SensibleVision says racial bias not present in its facial recognition technology
Facial recognition technology from SensibleVision does not perform less accurately when applied to people of different skin color, unlike the systems tested in a recent study by MIT Media Lab, the company says in an announcement.
SensibleVision says its multi-patented 3DVerify system does not rely on shadow details, but does use advanced 3D processing developed from a database of diverse images, and therefore is immune to the racial bias of other commercial facial recognition systems. Color-based or greyscale analyses of 2D images tend to lack essential data for accurate identification, particularly in difficult lighting conditions, the company says. 3DVerify, in contrast, works by identifying unique face contours.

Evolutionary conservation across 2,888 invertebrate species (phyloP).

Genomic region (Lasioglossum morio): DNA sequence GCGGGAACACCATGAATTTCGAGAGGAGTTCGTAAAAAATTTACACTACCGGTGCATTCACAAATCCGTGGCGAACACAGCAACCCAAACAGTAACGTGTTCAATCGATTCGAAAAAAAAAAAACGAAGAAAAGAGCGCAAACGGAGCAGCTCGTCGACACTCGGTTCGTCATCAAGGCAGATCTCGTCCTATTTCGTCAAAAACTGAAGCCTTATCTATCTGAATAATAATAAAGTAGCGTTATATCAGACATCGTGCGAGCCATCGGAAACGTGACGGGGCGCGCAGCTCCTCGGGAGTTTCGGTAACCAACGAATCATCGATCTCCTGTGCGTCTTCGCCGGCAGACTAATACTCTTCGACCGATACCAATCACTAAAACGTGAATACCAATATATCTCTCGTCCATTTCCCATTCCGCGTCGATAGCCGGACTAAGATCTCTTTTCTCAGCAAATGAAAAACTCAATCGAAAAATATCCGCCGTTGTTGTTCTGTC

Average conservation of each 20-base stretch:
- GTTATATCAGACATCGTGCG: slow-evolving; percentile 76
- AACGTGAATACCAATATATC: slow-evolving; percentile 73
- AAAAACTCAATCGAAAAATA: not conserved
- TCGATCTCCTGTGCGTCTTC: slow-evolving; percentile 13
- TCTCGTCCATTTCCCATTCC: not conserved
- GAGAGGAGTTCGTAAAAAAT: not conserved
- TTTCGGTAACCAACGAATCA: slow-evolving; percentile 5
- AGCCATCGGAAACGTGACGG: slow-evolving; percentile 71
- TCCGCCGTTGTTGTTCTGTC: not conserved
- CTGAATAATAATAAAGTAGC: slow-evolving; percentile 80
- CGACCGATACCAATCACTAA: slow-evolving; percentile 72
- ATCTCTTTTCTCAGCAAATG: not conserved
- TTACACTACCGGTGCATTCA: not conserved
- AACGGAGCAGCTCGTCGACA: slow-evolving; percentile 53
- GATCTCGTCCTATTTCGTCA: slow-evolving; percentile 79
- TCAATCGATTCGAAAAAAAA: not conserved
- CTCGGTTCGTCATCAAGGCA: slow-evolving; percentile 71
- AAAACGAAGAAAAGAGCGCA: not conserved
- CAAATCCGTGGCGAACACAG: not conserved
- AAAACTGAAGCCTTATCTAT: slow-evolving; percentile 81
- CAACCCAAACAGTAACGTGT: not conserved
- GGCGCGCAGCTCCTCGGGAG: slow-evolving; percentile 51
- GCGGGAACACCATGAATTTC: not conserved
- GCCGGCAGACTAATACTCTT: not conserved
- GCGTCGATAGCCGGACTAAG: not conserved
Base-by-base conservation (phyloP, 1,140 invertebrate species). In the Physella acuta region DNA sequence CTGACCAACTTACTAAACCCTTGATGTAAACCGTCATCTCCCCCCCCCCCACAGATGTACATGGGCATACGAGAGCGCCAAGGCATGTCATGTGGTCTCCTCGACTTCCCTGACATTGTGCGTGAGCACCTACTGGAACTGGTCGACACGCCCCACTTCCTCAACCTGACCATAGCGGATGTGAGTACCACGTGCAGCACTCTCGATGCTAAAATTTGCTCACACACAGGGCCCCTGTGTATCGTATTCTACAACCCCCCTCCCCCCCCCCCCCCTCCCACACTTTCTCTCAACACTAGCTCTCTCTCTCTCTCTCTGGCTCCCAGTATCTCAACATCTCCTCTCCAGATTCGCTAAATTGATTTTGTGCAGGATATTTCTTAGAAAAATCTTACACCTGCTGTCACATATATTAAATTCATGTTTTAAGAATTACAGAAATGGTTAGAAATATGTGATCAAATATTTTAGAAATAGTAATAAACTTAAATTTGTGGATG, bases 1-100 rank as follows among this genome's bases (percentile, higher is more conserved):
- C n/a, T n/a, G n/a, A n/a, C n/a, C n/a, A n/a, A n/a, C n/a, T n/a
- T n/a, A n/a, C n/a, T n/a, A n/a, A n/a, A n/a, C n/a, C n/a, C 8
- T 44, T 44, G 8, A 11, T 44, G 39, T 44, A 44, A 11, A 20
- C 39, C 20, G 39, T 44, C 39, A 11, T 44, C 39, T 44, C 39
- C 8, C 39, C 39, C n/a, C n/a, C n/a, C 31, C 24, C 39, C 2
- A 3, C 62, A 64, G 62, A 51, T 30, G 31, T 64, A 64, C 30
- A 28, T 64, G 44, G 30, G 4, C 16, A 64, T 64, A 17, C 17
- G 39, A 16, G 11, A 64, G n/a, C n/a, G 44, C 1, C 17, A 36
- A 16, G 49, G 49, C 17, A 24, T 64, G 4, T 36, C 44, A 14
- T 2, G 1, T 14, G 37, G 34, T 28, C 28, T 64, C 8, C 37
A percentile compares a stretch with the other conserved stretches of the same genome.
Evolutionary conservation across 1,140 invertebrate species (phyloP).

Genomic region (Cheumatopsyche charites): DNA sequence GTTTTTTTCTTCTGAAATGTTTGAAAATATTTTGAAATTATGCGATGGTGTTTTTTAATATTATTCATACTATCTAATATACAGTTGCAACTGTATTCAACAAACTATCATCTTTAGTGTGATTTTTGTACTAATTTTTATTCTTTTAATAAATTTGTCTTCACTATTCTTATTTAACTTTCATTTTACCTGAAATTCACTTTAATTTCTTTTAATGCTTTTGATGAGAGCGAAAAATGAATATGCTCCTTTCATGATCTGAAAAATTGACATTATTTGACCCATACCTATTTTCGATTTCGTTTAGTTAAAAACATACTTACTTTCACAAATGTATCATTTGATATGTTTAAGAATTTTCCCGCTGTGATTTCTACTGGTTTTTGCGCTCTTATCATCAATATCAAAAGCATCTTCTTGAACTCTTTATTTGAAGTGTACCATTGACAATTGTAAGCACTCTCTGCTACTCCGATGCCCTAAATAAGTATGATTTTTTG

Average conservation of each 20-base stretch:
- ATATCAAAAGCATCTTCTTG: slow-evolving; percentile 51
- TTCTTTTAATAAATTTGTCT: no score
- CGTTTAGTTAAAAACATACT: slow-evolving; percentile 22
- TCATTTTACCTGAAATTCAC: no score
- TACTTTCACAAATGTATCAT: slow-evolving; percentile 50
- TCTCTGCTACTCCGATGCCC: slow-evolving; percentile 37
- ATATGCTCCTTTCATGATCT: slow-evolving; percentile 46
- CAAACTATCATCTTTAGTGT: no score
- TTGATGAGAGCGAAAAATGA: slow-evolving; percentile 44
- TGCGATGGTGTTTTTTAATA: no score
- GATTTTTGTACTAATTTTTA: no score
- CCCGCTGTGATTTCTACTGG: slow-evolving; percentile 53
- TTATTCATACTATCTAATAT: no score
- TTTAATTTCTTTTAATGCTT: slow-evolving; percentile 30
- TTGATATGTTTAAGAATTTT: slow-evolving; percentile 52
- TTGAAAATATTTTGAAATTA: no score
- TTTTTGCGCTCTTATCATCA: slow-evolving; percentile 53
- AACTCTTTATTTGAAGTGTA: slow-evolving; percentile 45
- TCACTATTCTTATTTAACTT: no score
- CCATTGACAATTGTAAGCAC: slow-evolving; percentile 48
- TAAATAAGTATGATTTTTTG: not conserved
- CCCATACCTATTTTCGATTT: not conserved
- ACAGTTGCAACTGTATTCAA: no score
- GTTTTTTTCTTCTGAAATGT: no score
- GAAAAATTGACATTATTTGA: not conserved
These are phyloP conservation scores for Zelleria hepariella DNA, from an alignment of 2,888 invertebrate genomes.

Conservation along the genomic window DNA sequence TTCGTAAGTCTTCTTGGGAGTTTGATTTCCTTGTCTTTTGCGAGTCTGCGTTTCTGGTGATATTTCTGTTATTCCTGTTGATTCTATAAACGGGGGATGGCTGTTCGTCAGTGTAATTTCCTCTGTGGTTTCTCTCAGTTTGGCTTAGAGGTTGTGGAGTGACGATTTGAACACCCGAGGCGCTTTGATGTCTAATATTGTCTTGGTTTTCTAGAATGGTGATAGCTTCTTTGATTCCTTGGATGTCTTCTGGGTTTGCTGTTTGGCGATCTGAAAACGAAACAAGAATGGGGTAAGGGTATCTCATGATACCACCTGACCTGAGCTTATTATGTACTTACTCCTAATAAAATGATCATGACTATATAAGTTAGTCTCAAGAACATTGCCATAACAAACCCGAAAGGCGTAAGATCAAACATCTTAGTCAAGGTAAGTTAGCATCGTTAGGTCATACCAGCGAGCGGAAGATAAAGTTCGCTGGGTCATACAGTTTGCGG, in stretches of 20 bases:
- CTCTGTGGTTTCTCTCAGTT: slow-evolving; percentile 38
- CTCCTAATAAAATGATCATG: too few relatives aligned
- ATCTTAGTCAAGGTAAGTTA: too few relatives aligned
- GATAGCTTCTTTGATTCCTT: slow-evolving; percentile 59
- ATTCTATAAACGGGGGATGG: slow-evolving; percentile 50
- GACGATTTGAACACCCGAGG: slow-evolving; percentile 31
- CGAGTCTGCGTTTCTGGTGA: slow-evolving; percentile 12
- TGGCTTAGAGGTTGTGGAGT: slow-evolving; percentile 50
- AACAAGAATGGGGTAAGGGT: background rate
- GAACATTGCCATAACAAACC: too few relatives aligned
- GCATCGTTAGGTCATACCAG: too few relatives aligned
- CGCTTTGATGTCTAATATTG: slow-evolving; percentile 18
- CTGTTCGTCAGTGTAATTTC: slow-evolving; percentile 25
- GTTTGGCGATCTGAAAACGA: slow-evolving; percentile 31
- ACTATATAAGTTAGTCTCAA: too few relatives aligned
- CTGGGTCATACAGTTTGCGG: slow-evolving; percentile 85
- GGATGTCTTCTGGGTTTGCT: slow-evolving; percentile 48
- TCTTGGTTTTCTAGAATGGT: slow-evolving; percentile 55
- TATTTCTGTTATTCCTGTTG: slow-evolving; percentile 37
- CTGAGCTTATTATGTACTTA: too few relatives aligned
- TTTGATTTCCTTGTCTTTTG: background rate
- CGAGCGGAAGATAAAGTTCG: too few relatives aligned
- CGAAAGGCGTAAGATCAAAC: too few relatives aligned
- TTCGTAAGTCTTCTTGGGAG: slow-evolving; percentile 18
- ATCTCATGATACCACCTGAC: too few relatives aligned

“This is a problem that is inherent to most facial recognition systems because their basic approach is based on limited databases of images and a focus on theory rather than real-world use cases where lighting conditions vary widely,” says George Brostoff, CEO of SensibleVision. “In many ways AI suffers from the fundamental biases of ‘real intelligence’ because it reflects a lack of diverse data points or the unconscious biases of their designers and ultimately creates these kinds of race and gender discrepancies. AI is only as good as you train it to be.”
The racial bias demonstrated by some facial recognition technologies recently caught the attention of the Subcommittee on Information Technology of the House Oversight and Government Reform Committee, which is developing guidance for government adoption of AI.